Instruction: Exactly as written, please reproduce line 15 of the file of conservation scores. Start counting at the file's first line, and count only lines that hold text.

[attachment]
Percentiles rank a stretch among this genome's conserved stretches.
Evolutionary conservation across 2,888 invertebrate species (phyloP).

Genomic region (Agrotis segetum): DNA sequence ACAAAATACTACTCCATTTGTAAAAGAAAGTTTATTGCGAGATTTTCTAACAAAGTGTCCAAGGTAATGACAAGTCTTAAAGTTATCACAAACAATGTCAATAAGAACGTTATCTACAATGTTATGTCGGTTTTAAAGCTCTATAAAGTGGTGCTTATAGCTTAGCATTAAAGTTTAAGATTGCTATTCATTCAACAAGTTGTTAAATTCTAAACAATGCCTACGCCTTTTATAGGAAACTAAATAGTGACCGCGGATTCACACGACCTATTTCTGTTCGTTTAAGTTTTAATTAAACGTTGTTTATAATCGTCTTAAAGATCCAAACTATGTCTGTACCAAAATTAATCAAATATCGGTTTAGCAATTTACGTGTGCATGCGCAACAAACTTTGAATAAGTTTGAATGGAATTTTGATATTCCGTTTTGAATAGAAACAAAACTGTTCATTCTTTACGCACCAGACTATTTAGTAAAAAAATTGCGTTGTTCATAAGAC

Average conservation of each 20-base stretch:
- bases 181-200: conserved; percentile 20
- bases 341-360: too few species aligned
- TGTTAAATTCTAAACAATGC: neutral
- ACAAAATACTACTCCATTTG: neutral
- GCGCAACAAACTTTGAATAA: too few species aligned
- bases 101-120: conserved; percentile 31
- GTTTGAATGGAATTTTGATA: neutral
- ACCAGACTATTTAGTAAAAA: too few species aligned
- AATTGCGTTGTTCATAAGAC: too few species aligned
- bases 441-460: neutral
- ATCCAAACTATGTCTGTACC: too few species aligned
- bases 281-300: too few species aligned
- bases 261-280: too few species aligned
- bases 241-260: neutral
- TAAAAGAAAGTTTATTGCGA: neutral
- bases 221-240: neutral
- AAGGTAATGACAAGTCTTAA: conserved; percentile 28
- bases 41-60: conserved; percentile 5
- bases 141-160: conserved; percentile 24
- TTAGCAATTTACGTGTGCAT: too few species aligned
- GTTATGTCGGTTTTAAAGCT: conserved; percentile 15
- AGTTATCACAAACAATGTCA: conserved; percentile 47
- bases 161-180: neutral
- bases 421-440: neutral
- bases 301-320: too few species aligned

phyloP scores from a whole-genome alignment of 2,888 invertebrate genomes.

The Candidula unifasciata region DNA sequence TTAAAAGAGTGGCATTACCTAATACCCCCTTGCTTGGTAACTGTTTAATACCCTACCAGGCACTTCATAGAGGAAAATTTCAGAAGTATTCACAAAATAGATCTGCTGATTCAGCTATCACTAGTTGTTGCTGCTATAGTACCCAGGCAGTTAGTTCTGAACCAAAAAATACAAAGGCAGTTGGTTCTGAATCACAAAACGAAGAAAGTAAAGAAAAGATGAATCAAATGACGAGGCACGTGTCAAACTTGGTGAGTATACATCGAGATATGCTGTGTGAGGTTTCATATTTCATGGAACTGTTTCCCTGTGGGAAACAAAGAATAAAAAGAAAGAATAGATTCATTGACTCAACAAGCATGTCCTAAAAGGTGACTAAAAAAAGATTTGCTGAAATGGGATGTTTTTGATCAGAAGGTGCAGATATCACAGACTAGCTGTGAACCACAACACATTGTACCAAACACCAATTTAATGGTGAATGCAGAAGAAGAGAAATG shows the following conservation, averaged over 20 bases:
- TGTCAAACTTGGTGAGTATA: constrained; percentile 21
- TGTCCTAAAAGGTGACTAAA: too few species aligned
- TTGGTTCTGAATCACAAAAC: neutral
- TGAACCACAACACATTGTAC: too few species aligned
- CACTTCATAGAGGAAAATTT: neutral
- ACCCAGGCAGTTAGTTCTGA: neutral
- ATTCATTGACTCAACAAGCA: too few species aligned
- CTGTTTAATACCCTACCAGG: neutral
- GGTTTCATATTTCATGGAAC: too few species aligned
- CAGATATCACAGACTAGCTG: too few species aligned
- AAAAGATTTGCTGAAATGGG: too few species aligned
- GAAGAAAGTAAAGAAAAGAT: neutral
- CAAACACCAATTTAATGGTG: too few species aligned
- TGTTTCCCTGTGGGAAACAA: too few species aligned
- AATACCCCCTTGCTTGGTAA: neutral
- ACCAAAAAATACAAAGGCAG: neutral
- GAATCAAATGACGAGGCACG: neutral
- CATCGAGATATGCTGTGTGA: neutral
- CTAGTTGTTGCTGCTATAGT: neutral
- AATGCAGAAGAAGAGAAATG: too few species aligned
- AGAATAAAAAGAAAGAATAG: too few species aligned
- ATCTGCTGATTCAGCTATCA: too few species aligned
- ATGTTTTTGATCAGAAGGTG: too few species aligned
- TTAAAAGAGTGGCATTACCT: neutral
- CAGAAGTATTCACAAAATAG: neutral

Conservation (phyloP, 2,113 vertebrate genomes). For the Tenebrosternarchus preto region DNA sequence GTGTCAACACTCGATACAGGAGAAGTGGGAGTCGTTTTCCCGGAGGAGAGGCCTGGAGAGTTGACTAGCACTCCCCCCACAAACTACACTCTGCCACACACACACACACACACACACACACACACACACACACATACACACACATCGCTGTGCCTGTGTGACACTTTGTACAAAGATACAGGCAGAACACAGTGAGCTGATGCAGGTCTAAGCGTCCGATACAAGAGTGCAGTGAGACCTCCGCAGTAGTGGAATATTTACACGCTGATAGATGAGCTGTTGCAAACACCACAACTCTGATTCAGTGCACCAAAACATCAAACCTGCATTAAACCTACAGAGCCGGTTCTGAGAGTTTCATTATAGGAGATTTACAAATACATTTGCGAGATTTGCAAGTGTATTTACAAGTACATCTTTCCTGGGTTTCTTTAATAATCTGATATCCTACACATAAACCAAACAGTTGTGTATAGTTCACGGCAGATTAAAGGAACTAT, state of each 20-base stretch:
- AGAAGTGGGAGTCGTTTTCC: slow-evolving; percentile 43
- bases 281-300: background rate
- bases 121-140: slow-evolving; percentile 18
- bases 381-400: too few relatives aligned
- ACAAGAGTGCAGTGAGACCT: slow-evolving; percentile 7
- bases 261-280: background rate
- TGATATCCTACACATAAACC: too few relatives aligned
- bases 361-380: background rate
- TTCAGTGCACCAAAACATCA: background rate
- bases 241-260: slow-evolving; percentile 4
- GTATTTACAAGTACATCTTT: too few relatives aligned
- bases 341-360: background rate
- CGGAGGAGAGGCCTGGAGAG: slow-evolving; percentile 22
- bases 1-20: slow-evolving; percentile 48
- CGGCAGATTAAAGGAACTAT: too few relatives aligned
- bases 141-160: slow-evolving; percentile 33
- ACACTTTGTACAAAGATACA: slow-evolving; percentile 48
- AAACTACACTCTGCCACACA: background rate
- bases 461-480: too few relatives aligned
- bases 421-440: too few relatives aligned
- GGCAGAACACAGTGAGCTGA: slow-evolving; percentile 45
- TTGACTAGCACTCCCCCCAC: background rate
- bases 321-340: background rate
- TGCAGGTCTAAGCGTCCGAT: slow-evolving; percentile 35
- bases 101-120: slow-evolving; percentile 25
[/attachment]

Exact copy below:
- ATCCAAACTATGTCTGTACC: too few species aligned